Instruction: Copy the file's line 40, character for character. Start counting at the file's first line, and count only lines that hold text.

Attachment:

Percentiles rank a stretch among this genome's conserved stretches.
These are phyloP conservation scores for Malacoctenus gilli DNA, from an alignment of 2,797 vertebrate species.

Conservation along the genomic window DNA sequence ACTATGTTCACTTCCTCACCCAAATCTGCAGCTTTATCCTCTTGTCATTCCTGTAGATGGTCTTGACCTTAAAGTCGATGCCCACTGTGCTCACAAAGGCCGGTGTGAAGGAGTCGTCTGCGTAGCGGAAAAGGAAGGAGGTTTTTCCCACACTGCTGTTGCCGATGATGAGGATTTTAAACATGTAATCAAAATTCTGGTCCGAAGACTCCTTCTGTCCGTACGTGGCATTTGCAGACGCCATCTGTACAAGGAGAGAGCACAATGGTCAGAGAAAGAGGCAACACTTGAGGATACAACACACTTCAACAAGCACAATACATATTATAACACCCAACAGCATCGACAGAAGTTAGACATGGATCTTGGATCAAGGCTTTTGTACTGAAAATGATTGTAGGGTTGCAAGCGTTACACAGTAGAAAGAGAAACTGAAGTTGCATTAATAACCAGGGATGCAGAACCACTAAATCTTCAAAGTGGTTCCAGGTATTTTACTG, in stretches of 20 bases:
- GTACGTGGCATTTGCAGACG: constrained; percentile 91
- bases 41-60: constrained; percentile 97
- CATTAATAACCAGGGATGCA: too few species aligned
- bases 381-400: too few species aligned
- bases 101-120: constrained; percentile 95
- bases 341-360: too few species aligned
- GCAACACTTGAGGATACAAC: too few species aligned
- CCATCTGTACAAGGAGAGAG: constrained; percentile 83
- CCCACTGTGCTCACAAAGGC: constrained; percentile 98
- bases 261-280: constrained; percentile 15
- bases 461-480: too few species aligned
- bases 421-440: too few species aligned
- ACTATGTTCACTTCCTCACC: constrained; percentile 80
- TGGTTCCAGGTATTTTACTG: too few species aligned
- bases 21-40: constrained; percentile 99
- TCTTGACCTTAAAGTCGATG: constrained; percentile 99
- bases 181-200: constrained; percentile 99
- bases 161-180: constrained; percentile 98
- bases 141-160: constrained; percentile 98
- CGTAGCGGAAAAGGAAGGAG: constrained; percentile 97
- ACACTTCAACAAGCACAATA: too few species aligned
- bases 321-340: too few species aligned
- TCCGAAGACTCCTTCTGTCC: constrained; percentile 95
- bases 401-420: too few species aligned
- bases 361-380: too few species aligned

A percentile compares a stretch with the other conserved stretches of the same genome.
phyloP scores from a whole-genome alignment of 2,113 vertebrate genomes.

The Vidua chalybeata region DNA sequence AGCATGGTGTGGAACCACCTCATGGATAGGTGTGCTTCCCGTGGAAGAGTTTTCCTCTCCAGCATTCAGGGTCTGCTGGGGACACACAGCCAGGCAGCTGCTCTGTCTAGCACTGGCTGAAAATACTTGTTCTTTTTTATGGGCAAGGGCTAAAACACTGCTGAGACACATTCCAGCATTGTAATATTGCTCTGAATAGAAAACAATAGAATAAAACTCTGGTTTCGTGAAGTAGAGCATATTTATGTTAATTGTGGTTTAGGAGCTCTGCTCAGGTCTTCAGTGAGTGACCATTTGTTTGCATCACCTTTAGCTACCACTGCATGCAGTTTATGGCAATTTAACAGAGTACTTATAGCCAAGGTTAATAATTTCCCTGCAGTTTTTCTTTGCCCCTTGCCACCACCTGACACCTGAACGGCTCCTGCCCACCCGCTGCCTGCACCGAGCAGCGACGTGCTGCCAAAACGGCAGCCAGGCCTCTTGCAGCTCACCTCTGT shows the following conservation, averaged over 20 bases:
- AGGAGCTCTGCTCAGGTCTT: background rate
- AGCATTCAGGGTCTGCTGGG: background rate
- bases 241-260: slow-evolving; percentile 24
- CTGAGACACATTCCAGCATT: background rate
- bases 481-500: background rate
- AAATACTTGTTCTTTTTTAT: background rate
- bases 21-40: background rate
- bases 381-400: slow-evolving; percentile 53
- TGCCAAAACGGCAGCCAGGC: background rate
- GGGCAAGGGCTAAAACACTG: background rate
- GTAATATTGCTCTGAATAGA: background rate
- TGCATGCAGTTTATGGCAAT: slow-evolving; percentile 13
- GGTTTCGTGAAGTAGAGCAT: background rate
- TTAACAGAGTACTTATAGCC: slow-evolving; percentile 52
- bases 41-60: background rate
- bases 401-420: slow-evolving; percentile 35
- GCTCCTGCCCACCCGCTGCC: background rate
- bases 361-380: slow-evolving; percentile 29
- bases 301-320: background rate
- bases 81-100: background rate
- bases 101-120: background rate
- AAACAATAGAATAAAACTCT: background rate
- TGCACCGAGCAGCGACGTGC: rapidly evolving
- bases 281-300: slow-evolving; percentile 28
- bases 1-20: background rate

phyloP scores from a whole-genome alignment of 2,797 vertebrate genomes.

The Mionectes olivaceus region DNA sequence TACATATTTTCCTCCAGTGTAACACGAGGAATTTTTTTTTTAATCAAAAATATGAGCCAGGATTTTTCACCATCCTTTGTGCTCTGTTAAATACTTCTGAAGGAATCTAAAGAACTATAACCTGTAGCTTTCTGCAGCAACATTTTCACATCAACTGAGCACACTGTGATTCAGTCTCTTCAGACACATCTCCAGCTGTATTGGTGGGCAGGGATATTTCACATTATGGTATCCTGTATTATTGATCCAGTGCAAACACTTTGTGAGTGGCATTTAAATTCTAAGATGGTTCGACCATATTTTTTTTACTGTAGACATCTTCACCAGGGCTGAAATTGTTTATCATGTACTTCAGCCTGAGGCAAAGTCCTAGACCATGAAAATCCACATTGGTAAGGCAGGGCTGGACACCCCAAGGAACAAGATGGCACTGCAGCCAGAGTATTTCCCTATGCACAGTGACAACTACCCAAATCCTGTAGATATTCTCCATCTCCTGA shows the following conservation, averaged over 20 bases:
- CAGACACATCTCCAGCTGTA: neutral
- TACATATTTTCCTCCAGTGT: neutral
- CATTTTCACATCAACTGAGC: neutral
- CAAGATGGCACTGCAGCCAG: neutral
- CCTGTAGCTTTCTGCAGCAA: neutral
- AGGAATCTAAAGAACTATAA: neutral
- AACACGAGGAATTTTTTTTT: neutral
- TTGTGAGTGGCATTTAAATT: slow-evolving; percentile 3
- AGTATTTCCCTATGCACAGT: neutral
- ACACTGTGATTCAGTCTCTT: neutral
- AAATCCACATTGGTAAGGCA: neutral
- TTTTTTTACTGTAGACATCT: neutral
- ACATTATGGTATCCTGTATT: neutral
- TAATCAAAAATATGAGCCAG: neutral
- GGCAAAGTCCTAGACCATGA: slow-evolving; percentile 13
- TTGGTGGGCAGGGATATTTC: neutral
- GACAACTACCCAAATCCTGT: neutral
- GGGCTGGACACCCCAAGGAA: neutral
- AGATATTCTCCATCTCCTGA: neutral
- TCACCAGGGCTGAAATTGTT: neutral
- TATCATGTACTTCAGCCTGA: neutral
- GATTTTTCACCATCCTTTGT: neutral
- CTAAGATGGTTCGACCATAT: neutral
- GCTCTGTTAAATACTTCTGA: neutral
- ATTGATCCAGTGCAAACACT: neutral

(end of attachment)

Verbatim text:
- TGCCAAAACGGCAGCCAGGC: background rate